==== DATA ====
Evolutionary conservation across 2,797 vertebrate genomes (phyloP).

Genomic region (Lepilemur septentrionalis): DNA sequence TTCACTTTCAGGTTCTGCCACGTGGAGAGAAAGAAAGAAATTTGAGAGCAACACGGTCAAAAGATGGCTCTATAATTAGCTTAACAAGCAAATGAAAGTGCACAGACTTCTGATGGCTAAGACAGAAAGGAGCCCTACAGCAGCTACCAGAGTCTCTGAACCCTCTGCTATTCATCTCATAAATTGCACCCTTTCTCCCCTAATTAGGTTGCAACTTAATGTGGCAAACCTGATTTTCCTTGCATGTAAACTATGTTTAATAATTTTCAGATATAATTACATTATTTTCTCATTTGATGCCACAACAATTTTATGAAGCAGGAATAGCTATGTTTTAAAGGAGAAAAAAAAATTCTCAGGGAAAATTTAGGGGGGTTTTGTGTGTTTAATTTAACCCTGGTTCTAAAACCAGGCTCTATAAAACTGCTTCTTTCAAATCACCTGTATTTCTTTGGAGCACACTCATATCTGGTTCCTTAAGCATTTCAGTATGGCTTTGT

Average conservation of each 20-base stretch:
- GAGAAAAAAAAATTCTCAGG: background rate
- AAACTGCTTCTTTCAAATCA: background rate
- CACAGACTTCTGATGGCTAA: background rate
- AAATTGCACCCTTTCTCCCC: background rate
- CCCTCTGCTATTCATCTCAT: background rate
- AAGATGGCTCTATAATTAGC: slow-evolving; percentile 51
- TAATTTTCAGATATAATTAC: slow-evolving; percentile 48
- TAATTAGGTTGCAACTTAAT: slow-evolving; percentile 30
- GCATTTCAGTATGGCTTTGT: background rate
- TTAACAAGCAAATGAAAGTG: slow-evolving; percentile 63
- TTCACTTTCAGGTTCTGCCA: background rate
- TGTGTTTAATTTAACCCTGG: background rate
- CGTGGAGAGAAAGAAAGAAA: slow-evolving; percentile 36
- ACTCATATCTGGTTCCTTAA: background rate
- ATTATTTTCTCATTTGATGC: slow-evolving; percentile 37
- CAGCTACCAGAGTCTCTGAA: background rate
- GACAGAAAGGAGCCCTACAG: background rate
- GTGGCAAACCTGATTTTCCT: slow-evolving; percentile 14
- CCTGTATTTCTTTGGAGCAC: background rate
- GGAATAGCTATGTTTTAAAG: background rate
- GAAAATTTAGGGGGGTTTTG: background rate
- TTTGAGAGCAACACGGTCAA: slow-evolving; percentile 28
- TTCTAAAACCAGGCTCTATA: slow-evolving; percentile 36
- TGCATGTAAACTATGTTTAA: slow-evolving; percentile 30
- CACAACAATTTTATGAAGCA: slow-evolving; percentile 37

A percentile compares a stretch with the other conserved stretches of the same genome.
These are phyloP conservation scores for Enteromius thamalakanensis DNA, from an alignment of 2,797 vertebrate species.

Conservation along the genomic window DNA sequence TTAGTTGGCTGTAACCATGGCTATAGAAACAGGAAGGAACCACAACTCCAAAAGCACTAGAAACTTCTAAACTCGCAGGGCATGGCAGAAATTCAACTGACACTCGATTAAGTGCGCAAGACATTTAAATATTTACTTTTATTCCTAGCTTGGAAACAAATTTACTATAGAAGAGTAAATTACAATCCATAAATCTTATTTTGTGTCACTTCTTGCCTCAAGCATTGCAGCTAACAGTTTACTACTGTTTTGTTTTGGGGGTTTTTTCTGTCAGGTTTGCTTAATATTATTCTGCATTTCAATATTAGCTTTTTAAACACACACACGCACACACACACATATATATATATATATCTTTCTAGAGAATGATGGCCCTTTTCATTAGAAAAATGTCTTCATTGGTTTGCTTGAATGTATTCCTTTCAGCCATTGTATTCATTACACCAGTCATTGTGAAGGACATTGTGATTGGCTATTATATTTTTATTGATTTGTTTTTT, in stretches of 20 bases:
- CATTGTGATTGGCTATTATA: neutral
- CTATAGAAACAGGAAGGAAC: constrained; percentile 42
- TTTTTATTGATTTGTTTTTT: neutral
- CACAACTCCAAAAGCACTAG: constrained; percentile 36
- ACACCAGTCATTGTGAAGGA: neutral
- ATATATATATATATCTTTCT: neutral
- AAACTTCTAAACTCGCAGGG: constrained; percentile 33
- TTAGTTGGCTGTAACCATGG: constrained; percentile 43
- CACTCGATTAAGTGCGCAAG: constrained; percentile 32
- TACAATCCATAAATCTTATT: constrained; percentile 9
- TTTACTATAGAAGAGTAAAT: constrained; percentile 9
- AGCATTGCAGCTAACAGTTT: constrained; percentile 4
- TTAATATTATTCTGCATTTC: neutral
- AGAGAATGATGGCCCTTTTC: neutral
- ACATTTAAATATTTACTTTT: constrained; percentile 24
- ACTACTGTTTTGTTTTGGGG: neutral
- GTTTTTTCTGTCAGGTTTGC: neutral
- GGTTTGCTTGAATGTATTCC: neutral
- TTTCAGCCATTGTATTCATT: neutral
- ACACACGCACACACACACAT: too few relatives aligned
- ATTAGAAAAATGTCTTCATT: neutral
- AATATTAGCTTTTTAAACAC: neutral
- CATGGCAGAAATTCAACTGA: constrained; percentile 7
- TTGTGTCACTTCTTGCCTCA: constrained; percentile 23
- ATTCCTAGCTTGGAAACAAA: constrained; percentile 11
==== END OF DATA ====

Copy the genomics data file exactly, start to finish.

Evolutionary conservation across 2,797 vertebrate genomes (phyloP).

Genomic region (Lepilemur septentrionalis): DNA sequence TTCACTTTCAGGTTCTGCCACGTGGAGAGAAAGAAAGAAATTTGAGAGCAACACGGTCAAAAGATGGCTCTATAATTAGCTTAACAAGCAAATGAAAGTGCACAGACTTCTGATGGCTAAGACAGAAAGGAGCCCTACAGCAGCTACCAGAGTCTCTGAACCCTCTGCTATTCATCTCATAAATTGCACCCTTTCTCCCCTAATTAGGTTGCAACTTAATGTGGCAAACCTGATTTTCCTTGCATGTAAACTATGTTTAATAATTTTCAGATATAATTACATTATTTTCTCATTTGATGCCACAACAATTTTATGAAGCAGGAATAGCTATGTTTTAAAGGAGAAAAAAAAATTCTCAGGGAAAATTTAGGGGGGTTTTGTGTGTTTAATTTAACCCTGGTTCTAAAACCAGGCTCTATAAAACTGCTTCTTTCAAATCACCTGTATTTCTTTGGAGCACACTCATATCTGGTTCCTTAAGCATTTCAGTATGGCTTTGT

Average conservation of each 20-base stretch:
- GAGAAAAAAAAATTCTCAGG: background rate
- AAACTGCTTCTTTCAAATCA: background rate
- CACAGACTTCTGATGGCTAA: background rate
- AAATTGCACCCTTTCTCCCC: background rate
- CCCTCTGCTATTCATCTCAT: background rate
- AAGATGGCTCTATAATTAGC: slow-evolving; percentile 51
- TAATTTTCAGATATAATTAC: slow-evolving; percentile 48
- TAATTAGGTTGCAACTTAAT: slow-evolving; percentile 30
- GCATTTCAGTATGGCTTTGT: background rate
- TTAACAAGCAAATGAAAGTG: slow-evolving; percentile 63
- TTCACTTTCAGGTTCTGCCA: background rate
- TGTGTTTAATTTAACCCTGG: background rate
- CGTGGAGAGAAAGAAAGAAA: slow-evolving; percentile 36
- ACTCATATCTGGTTCCTTAA: background rate
- ATTATTTTCTCATTTGATGC: slow-evolving; percentile 37
- CAGCTACCAGAGTCTCTGAA: background rate
- GACAGAAAGGAGCCCTACAG: background rate
- GTGGCAAACCTGATTTTCCT: slow-evolving; percentile 14
- CCTGTATTTCTTTGGAGCAC: background rate
- GGAATAGCTATGTTTTAAAG: background rate
- GAAAATTTAGGGGGGTTTTG: background rate
- TTTGAGAGCAACACGGTCAA: slow-evolving; percentile 28
- TTCTAAAACCAGGCTCTATA: slow-evolving; percentile 36
- TGCATGTAAACTATGTTTAA: slow-evolving; percentile 30
- CACAACAATTTTATGAAGCA: slow-evolving; percentile 37

A percentile compares a stretch with the other conserved stretches of the same genome.
These are phyloP conservation scores for Enteromius thamalakanensis DNA, from an alignment of 2,797 vertebrate species.

Conservation along the genomic window DNA sequence TTAGTTGGCTGTAACCATGGCTATAGAAACAGGAAGGAACCACAACTCCAAAAGCACTAGAAACTTCTAAACTCGCAGGGCATGGCAGAAATTCAACTGACACTCGATTAAGTGCGCAAGACATTTAAATATTTACTTTTATTCCTAGCTTGGAAACAAATTTACTATAGAAGAGTAAATTACAATCCATAAATCTTATTTTGTGTCACTTCTTGCCTCAAGCATTGCAGCTAACAGTTTACTACTGTTTTGTTTTGGGGGTTTTTTCTGTCAGGTTTGCTTAATATTATTCTGCATTTCAATATTAGCTTTTTAAACACACACACGCACACACACACATATATATATATATATCTTTCTAGAGAATGATGGCCCTTTTCATTAGAAAAATGTCTTCATTGGTTTGCTTGAATGTATTCCTTTCAGCCATTGTATTCATTACACCAGTCATTGTGAAGGACATTGTGATTGGCTATTATATTTTTATTGATTTGTTTTTT, in stretches of 20 bases:
- CATTGTGATTGGCTATTATA: neutral
- CTATAGAAACAGGAAGGAAC: constrained; percentile 42
- TTTTTATTGATTTGTTTTTT: neutral
- CACAACTCCAAAAGCACTAG: constrained; percentile 36
- ACACCAGTCATTGTGAAGGA: neutral
- ATATATATATATATCTTTCT: neutral
- AAACTTCTAAACTCGCAGGG: constrained; percentile 33
- TTAGTTGGCTGTAACCATGG: constrained; percentile 43
- CACTCGATTAAGTGCGCAAG: constrained; percentile 32
- TACAATCCATAAATCTTATT: constrained; percentile 9
- TTTACTATAGAAGAGTAAAT: constrained; percentile 9
- AGCATTGCAGCTAACAGTTT: constrained; percentile 4
- TTAATATTATTCTGCATTTC: neutral
- AGAGAATGATGGCCCTTTTC: neutral
- ACATTTAAATATTTACTTTT: constrained; percentile 24
- ACTACTGTTTTGTTTTGGGG: neutral
- GTTTTTTCTGTCAGGTTTGC: neutral
- GGTTTGCTTGAATGTATTCC: neutral
- TTTCAGCCATTGTATTCATT: neutral
- ACACACGCACACACACACAT: too few relatives aligned
- ATTAGAAAAATGTCTTCATT: neutral
- AATATTAGCTTTTTAAACAC: neutral
- CATGGCAGAAATTCAACTGA: constrained; percentile 7
- TTGTGTCACTTCTTGCCTCA: constrained; percentile 23
- ATTCCTAGCTTGGAAACAAA: constrained; percentile 11